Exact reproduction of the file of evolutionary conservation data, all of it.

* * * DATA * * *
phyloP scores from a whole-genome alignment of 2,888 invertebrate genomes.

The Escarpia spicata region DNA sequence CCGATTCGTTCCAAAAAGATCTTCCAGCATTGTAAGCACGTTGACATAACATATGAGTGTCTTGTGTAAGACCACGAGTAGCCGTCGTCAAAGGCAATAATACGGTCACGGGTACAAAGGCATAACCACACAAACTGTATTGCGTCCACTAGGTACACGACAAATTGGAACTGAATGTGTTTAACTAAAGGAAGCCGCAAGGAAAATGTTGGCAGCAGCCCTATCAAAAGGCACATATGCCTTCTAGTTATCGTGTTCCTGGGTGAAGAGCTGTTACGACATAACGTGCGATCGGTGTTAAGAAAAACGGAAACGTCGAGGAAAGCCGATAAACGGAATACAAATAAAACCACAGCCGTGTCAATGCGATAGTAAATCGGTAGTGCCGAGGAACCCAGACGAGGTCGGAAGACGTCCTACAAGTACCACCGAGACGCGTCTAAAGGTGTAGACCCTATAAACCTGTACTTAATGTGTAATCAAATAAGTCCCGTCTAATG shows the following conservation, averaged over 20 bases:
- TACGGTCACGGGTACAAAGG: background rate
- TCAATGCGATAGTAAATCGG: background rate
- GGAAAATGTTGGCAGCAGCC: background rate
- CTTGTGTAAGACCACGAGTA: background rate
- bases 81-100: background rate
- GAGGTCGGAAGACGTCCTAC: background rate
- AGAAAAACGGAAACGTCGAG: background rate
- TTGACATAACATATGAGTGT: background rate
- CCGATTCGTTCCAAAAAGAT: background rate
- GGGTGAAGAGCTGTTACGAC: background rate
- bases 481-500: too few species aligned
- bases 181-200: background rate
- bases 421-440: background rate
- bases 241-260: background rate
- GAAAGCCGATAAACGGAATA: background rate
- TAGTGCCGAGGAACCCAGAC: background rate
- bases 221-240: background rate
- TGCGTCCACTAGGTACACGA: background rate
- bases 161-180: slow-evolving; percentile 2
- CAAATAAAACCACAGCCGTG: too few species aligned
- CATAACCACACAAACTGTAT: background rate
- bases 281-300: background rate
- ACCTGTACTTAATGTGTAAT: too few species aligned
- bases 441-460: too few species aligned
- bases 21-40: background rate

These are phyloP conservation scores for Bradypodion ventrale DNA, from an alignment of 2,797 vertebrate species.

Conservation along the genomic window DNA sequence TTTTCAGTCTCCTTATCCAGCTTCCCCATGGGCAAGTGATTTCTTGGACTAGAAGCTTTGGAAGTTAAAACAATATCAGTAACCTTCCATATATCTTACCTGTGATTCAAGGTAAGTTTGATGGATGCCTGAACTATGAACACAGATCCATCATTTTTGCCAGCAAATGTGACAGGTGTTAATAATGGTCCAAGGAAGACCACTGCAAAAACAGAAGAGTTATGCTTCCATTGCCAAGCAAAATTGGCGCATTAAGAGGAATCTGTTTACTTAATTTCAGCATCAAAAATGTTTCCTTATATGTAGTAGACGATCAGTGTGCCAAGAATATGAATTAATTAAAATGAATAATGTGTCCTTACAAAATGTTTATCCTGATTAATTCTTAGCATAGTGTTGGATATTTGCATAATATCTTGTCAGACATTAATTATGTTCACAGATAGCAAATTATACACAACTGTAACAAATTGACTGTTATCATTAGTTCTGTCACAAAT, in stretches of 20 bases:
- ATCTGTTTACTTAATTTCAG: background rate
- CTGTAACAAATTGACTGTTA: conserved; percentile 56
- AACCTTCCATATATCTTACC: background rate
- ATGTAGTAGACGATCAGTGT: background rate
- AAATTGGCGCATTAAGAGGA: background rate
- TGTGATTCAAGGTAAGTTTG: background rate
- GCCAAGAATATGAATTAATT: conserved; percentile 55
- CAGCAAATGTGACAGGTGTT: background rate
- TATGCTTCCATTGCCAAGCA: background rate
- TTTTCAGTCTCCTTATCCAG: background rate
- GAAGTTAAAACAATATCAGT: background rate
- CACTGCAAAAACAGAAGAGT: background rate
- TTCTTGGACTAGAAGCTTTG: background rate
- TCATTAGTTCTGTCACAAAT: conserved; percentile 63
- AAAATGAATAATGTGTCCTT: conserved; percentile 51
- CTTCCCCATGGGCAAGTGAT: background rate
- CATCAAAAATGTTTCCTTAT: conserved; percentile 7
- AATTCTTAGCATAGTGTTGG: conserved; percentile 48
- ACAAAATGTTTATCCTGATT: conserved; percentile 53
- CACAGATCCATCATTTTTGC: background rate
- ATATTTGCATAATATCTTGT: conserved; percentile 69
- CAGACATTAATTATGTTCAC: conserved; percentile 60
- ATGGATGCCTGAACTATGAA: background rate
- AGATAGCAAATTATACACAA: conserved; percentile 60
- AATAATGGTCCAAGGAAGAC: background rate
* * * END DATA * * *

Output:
phyloP scores from a whole-genome alignment of 2,888 invertebrate genomes.

The Escarpia spicata region DNA sequence CCGATTCGTTCCAAAAAGATCTTCCAGCATTGTAAGCACGTTGACATAACATATGAGTGTCTTGTGTAAGACCACGAGTAGCCGTCGTCAAAGGCAATAATACGGTCACGGGTACAAAGGCATAACCACACAAACTGTATTGCGTCCACTAGGTACACGACAAATTGGAACTGAATGTGTTTAACTAAAGGAAGCCGCAAGGAAAATGTTGGCAGCAGCCCTATCAAAAGGCACATATGCCTTCTAGTTATCGTGTTCCTGGGTGAAGAGCTGTTACGACATAACGTGCGATCGGTGTTAAGAAAAACGGAAACGTCGAGGAAAGCCGATAAACGGAATACAAATAAAACCACAGCCGTGTCAATGCGATAGTAAATCGGTAGTGCCGAGGAACCCAGACGAGGTCGGAAGACGTCCTACAAGTACCACCGAGACGCGTCTAAAGGTGTAGACCCTATAAACCTGTACTTAATGTGTAATCAAATAAGTCCCGTCTAATG shows the following conservation, averaged over 20 bases:
- TACGGTCACGGGTACAAAGG: background rate
- TCAATGCGATAGTAAATCGG: background rate
- GGAAAATGTTGGCAGCAGCC: background rate
- CTTGTGTAAGACCACGAGTA: background rate
- bases 81-100: background rate
- GAGGTCGGAAGACGTCCTAC: background rate
- AGAAAAACGGAAACGTCGAG: background rate
- TTGACATAACATATGAGTGT: background rate
- CCGATTCGTTCCAAAAAGAT: background rate
- GGGTGAAGAGCTGTTACGAC: background rate
- bases 481-500: too few species aligned
- bases 181-200: background rate
- bases 421-440: background rate
- bases 241-260: background rate
- GAAAGCCGATAAACGGAATA: background rate
- TAGTGCCGAGGAACCCAGAC: background rate
- bases 221-240: background rate
- TGCGTCCACTAGGTACACGA: background rate
- bases 161-180: slow-evolving; percentile 2
- CAAATAAAACCACAGCCGTG: too few species aligned
- CATAACCACACAAACTGTAT: background rate
- bases 281-300: background rate
- ACCTGTACTTAATGTGTAAT: too few species aligned
- bases 441-460: too few species aligned
- bases 21-40: background rate

These are phyloP conservation scores for Bradypodion ventrale DNA, from an alignment of 2,797 vertebrate species.

Conservation along the genomic window DNA sequence TTTTCAGTCTCCTTATCCAGCTTCCCCATGGGCAAGTGATTTCTTGGACTAGAAGCTTTGGAAGTTAAAACAATATCAGTAACCTTCCATATATCTTACCTGTGATTCAAGGTAAGTTTGATGGATGCCTGAACTATGAACACAGATCCATCATTTTTGCCAGCAAATGTGACAGGTGTTAATAATGGTCCAAGGAAGACCACTGCAAAAACAGAAGAGTTATGCTTCCATTGCCAAGCAAAATTGGCGCATTAAGAGGAATCTGTTTACTTAATTTCAGCATCAAAAATGTTTCCTTATATGTAGTAGACGATCAGTGTGCCAAGAATATGAATTAATTAAAATGAATAATGTGTCCTTACAAAATGTTTATCCTGATTAATTCTTAGCATAGTGTTGGATATTTGCATAATATCTTGTCAGACATTAATTATGTTCACAGATAGCAAATTATACACAACTGTAACAAATTGACTGTTATCATTAGTTCTGTCACAAAT, in stretches of 20 bases:
- ATCTGTTTACTTAATTTCAG: background rate
- CTGTAACAAATTGACTGTTA: conserved; percentile 56
- AACCTTCCATATATCTTACC: background rate
- ATGTAGTAGACGATCAGTGT: background rate
- AAATTGGCGCATTAAGAGGA: background rate
- TGTGATTCAAGGTAAGTTTG: background rate
- GCCAAGAATATGAATTAATT: conserved; percentile 55
- CAGCAAATGTGACAGGTGTT: background rate
- TATGCTTCCATTGCCAAGCA: background rate
- TTTTCAGTCTCCTTATCCAG: background rate
- GAAGTTAAAACAATATCAGT: background rate
- CACTGCAAAAACAGAAGAGT: background rate
- TTCTTGGACTAGAAGCTTTG: background rate
- TCATTAGTTCTGTCACAAAT: conserved; percentile 63
- AAAATGAATAATGTGTCCTT: conserved; percentile 51
- CTTCCCCATGGGCAAGTGAT: background rate
- CATCAAAAATGTTTCCTTAT: conserved; percentile 7
- AATTCTTAGCATAGTGTTGG: conserved; percentile 48
- ACAAAATGTTTATCCTGATT: conserved; percentile 53
- CACAGATCCATCATTTTTGC: background rate
- ATATTTGCATAATATCTTGT: conserved; percentile 69
- CAGACATTAATTATGTTCAC: conserved; percentile 60
- ATGGATGCCTGAACTATGAA: background rate
- AGATAGCAAATTATACACAA: conserved; percentile 60
- AATAATGGTCCAAGGAAGAC: background rate